Trump said, “The ambushes and attacks on our police must end, and they must end right now. We believe that criminals who murder police officers should immediately, with trial, get the death penalty, but quickly. The trial should go fast. It’s got to be fair, but it has got to go fast. That’s happening, fair but fast.”
Trump them called on the slain officer’s wife, Anamika Singh, who was carrying her infant son Arnav Singh in her arms to stand and be recognized, after which he also introduced the rest of the family and urged them to come on up on stage.
He said, “The family is special. Ronil was special. And today we’re really grateful to be joined by Corporal Singh’s wife Anamika and their precious 10-month-old son Arnav. And also here are his great parents, Rohini and Veer, and his brother. Where is Reggie? His brother, Reggie. What a great family. Reggie, come up here, will you, please? Come on up. Come on.”
Trump was familiar with Reggie Singh, whom he had met on an earlier occasion, when the White House had invited Reggie Singh to participate in a border visit by Trump to make a case for a border wall.
When Reggie Singh was making his way up to the stage, the President joked, referring to the Secret Service, “They may let you up. I think so. I think Reggie is okay. Come on up, Reg.”
And then while the rest of Singh’s family followed Reggie Singh on to the stage, Trump reiterated their grief, saying, “Got to see it to understand what it’s all about. It’s hard to imagine what they’ve been through. Hard to imagine.”
Reggie Singh, during his brief remarks, said, “I am the brother of Corporal Ronil Singh. I’d like to thank every single law enforcement officer over here. What you guys go through — I heard stories from my brother.” And then turning toward Trump, he showered praise on the President, saying, “This man over here, the Singh family supports him. Whatever he is doing for the law enforcement, we support him. His team at the White House has reached out to us multiple times. Multiple times. I don’t think that ever happened before. Ever. This man is amazing, and my family supports him. Thank you.”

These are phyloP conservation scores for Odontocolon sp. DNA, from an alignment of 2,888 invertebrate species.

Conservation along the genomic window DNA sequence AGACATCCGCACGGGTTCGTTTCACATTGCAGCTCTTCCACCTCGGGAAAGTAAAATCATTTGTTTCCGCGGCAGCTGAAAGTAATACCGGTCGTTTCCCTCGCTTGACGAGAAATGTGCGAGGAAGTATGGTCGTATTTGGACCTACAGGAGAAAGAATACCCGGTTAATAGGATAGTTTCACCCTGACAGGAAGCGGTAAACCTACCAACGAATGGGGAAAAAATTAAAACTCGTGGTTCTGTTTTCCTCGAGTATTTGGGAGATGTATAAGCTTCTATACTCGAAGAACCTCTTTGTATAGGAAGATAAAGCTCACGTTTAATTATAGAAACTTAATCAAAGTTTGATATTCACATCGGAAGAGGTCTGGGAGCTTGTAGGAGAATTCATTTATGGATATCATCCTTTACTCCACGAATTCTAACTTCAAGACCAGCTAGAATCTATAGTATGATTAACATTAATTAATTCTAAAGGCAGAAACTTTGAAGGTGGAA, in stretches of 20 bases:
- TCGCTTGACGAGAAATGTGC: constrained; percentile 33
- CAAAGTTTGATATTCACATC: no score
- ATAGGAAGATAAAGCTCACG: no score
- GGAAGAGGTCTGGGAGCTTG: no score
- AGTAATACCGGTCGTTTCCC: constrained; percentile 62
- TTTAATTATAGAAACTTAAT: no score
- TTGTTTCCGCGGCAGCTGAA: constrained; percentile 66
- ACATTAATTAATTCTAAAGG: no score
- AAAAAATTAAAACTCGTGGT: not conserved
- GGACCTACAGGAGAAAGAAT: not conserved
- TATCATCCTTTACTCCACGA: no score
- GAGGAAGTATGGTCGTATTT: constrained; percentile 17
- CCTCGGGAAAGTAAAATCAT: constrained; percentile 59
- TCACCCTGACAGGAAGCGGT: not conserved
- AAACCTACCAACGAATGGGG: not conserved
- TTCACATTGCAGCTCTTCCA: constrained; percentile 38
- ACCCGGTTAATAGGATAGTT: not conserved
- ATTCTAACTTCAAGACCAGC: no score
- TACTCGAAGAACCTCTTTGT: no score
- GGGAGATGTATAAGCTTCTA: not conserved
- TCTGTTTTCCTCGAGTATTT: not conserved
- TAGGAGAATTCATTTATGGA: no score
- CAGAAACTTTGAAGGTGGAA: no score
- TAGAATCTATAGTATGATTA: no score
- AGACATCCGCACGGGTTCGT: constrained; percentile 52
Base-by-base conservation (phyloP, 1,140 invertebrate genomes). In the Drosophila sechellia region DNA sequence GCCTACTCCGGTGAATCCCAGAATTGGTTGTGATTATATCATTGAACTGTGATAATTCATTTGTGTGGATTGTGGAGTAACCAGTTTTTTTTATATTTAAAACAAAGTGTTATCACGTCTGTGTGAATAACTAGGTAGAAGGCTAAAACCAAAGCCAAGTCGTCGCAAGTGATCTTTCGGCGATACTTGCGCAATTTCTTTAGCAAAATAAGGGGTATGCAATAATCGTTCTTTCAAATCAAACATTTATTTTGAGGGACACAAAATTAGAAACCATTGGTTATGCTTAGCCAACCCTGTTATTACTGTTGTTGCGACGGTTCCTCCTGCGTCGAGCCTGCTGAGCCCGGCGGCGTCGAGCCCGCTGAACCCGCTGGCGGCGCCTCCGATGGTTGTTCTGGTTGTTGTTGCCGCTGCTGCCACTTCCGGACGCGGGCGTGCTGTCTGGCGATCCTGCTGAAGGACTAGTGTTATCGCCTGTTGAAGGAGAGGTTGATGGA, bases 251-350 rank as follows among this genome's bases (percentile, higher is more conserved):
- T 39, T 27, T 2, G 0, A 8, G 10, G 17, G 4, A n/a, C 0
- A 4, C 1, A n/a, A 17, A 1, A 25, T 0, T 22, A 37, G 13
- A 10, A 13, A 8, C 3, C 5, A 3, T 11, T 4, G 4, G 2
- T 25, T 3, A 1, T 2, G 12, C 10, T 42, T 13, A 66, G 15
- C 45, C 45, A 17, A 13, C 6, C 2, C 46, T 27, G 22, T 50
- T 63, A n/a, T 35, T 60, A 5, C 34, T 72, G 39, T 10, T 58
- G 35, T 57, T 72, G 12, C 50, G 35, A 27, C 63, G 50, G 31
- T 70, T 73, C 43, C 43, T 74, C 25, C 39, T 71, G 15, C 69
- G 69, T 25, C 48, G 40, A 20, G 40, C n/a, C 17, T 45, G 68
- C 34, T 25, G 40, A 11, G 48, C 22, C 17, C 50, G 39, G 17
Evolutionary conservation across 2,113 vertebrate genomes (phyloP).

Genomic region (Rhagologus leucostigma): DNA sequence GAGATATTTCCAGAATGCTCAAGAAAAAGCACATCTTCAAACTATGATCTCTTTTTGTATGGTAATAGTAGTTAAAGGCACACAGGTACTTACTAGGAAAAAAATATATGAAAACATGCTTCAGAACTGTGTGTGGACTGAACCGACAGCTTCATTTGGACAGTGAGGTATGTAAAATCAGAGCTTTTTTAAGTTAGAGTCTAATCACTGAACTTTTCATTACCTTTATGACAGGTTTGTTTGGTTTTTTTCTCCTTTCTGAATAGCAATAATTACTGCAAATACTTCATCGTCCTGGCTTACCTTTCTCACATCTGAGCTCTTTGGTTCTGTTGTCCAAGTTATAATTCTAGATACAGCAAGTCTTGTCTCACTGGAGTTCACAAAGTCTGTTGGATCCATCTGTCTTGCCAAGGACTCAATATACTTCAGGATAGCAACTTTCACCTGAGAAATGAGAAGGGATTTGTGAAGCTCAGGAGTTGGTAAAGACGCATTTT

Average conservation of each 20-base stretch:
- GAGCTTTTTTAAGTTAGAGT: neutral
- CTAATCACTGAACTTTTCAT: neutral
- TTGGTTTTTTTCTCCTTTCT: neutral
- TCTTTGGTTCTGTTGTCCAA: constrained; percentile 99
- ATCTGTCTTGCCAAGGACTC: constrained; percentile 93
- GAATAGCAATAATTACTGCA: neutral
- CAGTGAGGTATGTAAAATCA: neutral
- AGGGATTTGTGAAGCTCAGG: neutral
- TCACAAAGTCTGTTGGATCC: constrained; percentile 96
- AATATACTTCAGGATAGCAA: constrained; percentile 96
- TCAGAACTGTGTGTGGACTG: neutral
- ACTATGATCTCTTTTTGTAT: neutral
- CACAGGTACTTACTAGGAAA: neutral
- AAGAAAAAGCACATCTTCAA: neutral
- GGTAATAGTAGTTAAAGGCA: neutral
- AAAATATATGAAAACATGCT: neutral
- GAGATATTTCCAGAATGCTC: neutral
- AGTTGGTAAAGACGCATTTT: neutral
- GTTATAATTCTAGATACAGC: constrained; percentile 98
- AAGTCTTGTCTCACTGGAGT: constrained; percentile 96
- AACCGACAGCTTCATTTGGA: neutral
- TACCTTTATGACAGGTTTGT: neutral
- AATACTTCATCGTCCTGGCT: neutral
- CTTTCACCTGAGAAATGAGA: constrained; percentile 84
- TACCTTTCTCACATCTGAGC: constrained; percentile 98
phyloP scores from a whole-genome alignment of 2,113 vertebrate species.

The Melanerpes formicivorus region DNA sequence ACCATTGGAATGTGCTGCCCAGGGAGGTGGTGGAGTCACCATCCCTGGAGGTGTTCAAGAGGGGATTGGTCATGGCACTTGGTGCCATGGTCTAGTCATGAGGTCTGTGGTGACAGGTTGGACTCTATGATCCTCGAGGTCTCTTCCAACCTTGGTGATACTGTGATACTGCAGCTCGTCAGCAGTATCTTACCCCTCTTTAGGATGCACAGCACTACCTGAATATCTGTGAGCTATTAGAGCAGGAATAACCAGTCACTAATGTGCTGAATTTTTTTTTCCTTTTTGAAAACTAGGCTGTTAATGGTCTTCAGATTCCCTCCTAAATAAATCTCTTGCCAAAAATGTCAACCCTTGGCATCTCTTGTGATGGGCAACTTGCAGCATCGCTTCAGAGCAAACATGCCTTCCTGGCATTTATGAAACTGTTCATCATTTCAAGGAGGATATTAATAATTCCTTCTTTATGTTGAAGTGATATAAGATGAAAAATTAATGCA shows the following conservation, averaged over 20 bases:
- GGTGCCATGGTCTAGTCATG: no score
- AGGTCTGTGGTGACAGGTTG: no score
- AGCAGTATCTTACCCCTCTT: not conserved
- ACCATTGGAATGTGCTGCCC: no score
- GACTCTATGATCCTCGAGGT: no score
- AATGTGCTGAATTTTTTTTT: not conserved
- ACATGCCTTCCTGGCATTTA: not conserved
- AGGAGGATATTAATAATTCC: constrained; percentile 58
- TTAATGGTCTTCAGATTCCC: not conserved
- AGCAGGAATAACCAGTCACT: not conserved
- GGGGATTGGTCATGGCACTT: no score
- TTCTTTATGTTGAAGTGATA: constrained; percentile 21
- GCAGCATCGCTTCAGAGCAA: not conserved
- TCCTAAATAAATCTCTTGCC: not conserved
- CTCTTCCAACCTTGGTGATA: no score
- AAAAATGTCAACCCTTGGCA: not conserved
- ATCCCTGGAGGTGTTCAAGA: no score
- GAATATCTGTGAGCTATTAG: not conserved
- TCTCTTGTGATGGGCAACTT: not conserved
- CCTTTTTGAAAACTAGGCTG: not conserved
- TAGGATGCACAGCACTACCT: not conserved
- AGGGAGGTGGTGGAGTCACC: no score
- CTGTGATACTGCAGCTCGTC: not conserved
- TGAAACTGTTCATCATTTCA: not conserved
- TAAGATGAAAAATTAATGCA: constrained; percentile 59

Trump, gushing over the high praise and thanking Reggie Singh, then called on a clearly overwhelmed and obviously reticent Anamika Singh to say a few words.
After quickly composing herself, in articulate remarks, Anamika Singh said, “Actually, I do want to say something. It’s something I didn’t get to do at the office. I actually want to thank you personally for — you’re the only one that actually reached out and said — gave your condolence to the family. And it actually means a lot to all of our law enforcement families that are here.”
“For the sacrifice my husband and his brothers in blue and sisters in blue have given,” she said. “So, I want to thank you for that. And we all — every family sitting out here wants justice for what happened to their loved ones. And that’s what I want for my husband.”
Trump in thanking her, called her remarks, “So beautiful. Such a beautiful family, “and assured them, “There will be justice. Justice will happen. We have the people, and we have the spirit, we have the mindset. We’re taking care of our law enforcement officers and we’re taking care of everybody.
“But we cannot imagine your pain — I mean, doing that — just doing that, Reggie, thank you very much — fathom what you’ve been through. But we pledge to you the unwavering love and support and devotion of this entire nation.”
Trump declared, “We have a great nation, and it’s getting better and better every day. It’s getting stronger. We’re not relying on outside forces and outside countries that don’t really care about us, other than to take advantage of our people and our system. And our nation is strong again and getting stronger every single minute.”
In December, Stanislaus County Sherriff Adam Christianson told reporters that the accused killer Arriaga, who had self-promoted his status as a member of the Sureno street gang, had two prior drunk driving convictions in Madera County.”
"This suspect, unlike Ron – who immigrated to this country lawfully and legally to pursue his lifelong career of public safety, public service and being a police officer – this suspect is in our country illegally. He doesn't belong here. He's a criminal," Sheriff Christianson said.